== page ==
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Lyceum consumes EAT

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Lyceum Capital, the UK mid-market private equity firm, has bought a controlling stake in takeaway sandwich, soup and coffee chain EAT.

The 110-store EAT chain is being sold by Penta Capital, which bought EAT for £39m (€44.4m) in 2005 when it had 45 outlets. Neither Penta or Lyceum have disclosed the deal size.

Penta had tried to sell EAT in February 2008 for around £120m, but no transaction was closed. At the time it had 90 stores. 

Lyceum intends to support a “significant store rollout and brand development programme” that may deliver more than 300 EAT branches. 

Founded by husband and wife team Niall and Faith MacArthur in 1996, EAT prepares and sells soups, salads, sushi, panini, sandwiches, baked goods and coffee.

One of its primary competitors, Pret A Manger, was bought by Bridgepoint for £350m in February 2008. This is thought to have spurred Penta into considering a sale at the time.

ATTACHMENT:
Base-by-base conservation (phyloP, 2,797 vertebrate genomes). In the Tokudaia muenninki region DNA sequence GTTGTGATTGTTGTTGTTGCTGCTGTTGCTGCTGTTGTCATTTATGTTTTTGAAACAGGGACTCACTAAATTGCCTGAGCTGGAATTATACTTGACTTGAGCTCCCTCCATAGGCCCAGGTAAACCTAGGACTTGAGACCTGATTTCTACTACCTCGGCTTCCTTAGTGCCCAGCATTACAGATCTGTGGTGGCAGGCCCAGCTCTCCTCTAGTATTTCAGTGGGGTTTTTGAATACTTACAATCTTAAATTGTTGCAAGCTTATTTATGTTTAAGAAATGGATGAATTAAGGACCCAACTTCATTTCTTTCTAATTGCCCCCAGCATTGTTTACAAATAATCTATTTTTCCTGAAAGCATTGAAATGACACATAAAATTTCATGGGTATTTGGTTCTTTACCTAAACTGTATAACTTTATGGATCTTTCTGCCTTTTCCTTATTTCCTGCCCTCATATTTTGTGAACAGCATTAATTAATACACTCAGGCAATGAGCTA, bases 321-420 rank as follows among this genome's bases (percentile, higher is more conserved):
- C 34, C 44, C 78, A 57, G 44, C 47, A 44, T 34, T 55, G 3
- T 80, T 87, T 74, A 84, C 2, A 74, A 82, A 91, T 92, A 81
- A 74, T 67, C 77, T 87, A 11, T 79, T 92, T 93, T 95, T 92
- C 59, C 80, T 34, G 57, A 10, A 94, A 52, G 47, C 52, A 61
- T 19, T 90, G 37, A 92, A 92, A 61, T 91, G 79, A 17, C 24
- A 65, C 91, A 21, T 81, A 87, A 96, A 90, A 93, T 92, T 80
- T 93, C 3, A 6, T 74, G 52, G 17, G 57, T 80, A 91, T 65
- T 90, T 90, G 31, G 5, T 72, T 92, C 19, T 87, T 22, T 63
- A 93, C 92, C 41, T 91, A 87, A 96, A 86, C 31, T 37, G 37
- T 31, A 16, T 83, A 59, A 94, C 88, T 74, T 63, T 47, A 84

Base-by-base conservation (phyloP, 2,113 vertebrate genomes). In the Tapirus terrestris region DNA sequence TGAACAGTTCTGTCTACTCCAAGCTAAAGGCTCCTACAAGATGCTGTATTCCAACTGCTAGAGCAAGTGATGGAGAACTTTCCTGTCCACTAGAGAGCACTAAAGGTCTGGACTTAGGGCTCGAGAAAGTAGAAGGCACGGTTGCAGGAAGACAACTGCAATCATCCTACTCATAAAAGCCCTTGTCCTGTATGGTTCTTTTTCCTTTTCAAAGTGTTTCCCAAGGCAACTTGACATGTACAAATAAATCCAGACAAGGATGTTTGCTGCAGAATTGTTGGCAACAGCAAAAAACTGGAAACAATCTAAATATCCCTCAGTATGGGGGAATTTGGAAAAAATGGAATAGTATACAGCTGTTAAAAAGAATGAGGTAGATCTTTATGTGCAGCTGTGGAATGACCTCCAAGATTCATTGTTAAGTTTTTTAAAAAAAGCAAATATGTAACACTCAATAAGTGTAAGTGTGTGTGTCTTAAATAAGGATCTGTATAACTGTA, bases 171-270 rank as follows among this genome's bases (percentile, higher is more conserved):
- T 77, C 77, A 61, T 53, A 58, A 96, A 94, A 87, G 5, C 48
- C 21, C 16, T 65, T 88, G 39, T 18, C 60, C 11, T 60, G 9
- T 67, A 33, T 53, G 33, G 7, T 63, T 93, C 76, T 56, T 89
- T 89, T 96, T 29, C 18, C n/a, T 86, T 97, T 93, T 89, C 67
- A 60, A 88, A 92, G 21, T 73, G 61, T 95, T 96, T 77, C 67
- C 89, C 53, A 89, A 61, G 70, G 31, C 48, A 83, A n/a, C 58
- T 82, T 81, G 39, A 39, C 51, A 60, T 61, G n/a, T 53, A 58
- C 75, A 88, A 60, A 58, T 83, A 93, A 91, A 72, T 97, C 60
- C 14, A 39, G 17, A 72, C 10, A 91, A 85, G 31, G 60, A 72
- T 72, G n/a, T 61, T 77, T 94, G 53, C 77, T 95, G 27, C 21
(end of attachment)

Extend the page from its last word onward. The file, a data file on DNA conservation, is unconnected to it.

EAT pulled in revenue of £85m in the last 12 months, up from £68m in 2008. By comparison, Pret, which has 265 stores, yesterday announced 2010 turnover of £327.5m – buoyed by porridge sales. 

Philip Buscombe, chairman of Lyceum Capital, said: “With its established presence and its leading product ranges, EAT is ideally positioned to capitalise on the gradual recovery in consumer confidence, particularly in London, and the continuing shift to branded eating out or food-to-go in the sub-£10 meal sector.”

Lyceum has backed consumer-facing businesses in the past, including Yates’s Wine Bars, coffee chain Costa, and famous London toy store Hamleys. 

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